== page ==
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Group making a point with 'endangered' snakehead
By PAMELA WOOD, Staff Writer 1/26/05

A group of politicians from Western states has embarked on an unlikely cause: having the voracious, invasive northern snakehead declared as an endangered species.

But the move isn't so much about the toothy fish - it's a stunt aimed at gaining attention to property owners' concerns about the federal government infringing on their rights to protect endangered species.

Alan Gardner, a commissioner in rural Washington County, Utah, admitted the application is a ploy for publicity.

"It may let other people in other areas realize what impact the Endangered Species Act has on them," Mr. Gardner said.

The petition filed by Mr. Gardner and government officials from a dozen other Western states asks the federal government to protect the northern snakehead and its possible habitat - a massive stretch of land from upstate New York to parts of North Carolina.

In Utah and other Western states, property owners have clashed with federal authorities and environmentalists over the implementation of the Endangered Species Act for decades. Most notably, protecting the northern spotted owl was blamed for logging operations in the Pacific Northwest grinding to a halt in the early 1990s.

The petitioners are asking the U.S. Fish and Wildlife Service to declare the snakehead "endangered" and adopt rules to preserve its habitat, including scores of streams and rivers and a five-mile radius along their banks. The area includes 67 million acres of mostly private land in eleven Eastern states and the District of Columbia.

A bare-bones Web site, www.conservationwire.com, shows a map of the massive area.

"That's something we feel is totally reasonable under the act and how it's interpreted here in the West," Mr. Gardner said.

The northern snakehead, channa argus, is native to Asia but appeared in a Crofton pond in 2002. With a huge appetite, the ability to breathe air and wriggle short distances across land, the snakehead set off alarms at the Maryland Department of Natural Resources. Officials feared the snakehead could eat or crowd out native fish.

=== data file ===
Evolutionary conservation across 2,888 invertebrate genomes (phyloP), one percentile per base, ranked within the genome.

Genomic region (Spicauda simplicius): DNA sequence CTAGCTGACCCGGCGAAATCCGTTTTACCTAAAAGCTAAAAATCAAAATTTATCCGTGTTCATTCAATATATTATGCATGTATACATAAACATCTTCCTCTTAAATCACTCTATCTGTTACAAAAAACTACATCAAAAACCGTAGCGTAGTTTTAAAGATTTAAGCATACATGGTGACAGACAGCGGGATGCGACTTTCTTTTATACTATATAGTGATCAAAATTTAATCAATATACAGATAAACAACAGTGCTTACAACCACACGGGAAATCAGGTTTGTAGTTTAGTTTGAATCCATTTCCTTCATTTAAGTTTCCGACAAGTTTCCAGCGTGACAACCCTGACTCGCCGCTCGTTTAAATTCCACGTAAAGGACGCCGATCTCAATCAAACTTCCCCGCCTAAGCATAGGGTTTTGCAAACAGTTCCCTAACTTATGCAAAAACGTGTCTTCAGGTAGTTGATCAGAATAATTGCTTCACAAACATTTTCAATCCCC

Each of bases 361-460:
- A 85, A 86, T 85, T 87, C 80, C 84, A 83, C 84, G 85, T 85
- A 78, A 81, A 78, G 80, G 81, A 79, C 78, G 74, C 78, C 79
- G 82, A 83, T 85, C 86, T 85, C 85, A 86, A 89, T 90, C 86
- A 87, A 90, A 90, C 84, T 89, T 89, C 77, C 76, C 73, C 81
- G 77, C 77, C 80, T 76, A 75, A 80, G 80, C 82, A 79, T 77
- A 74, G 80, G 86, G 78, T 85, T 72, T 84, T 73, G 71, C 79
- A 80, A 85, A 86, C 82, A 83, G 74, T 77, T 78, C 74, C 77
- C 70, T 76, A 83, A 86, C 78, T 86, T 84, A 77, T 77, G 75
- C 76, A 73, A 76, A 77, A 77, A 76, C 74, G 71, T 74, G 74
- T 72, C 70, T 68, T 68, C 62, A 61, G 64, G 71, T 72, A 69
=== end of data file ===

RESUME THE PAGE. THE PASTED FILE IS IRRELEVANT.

The DNR eventually poisoned the pond and found hundreds of juvenile snakeheads. More recently, they've been found in the Potomac River.

Upon hearing of the "endangered" application yesterday, a top DNR official reiterated the agency's anti-snakehead stance.

"We don't know what the problems with snakeheads will be and we don't want to use the Chesapeake Bay watershed as an experimental tank to find out," said Jonathan McKnight, associate director of habitat conservation for the DNR.

Mitch Snow, a spokesman for the Fish and Wildlife Service in Washington, confirmed that his agency received the petition. He said he couldn't comment, however, until the agency has finished a preliminary review of the application, which would take at least 90 days.

The snakehead faces significant challenges to be considered endangered or threatened, a lesser level. For starters, the Fish and Wildlife Service already has declared the snakehead "injurious" to other wildlife. Invasive species aren't normally considered for protection.

What Mr. Gardner and the co-applicants really want is for Congress to change the Endangered Species Act. They want outside scientific review of listing decisions, clearer definitions in plans to bring back a species and a clearer sense of when a species can be taken off the list.

Mr. Gardner complained that environmental groups hijack the Endangered Species Act to stop development.

Robert Nelson, an environmental policy professor at the University of Maryland, College Park, said Mr. Gardner's concerns are nothing new out West.

"This kind of thing is going on all the time," said Mr. Nelson, a former government official who specializes in land management issues. "A lot of rural Western states see the Endangered Species Act as a way of infringing on their private property privileges."

He said those seeking changes in the Endangered Species Act have a "better shot" at getting reform in the current Congress, because of strong Republican majorities in both houses as well as a Republican in the White House.

Mr. Gardner stressed he has a bipartisan coalition behind the snakehead application. The co-signers are county-level officials in Arizona, California, Colorado, Idaho, Montana, Nevada, New Mexico, North Dakota, Oregon, South Dakota, Washington and Wyoming.






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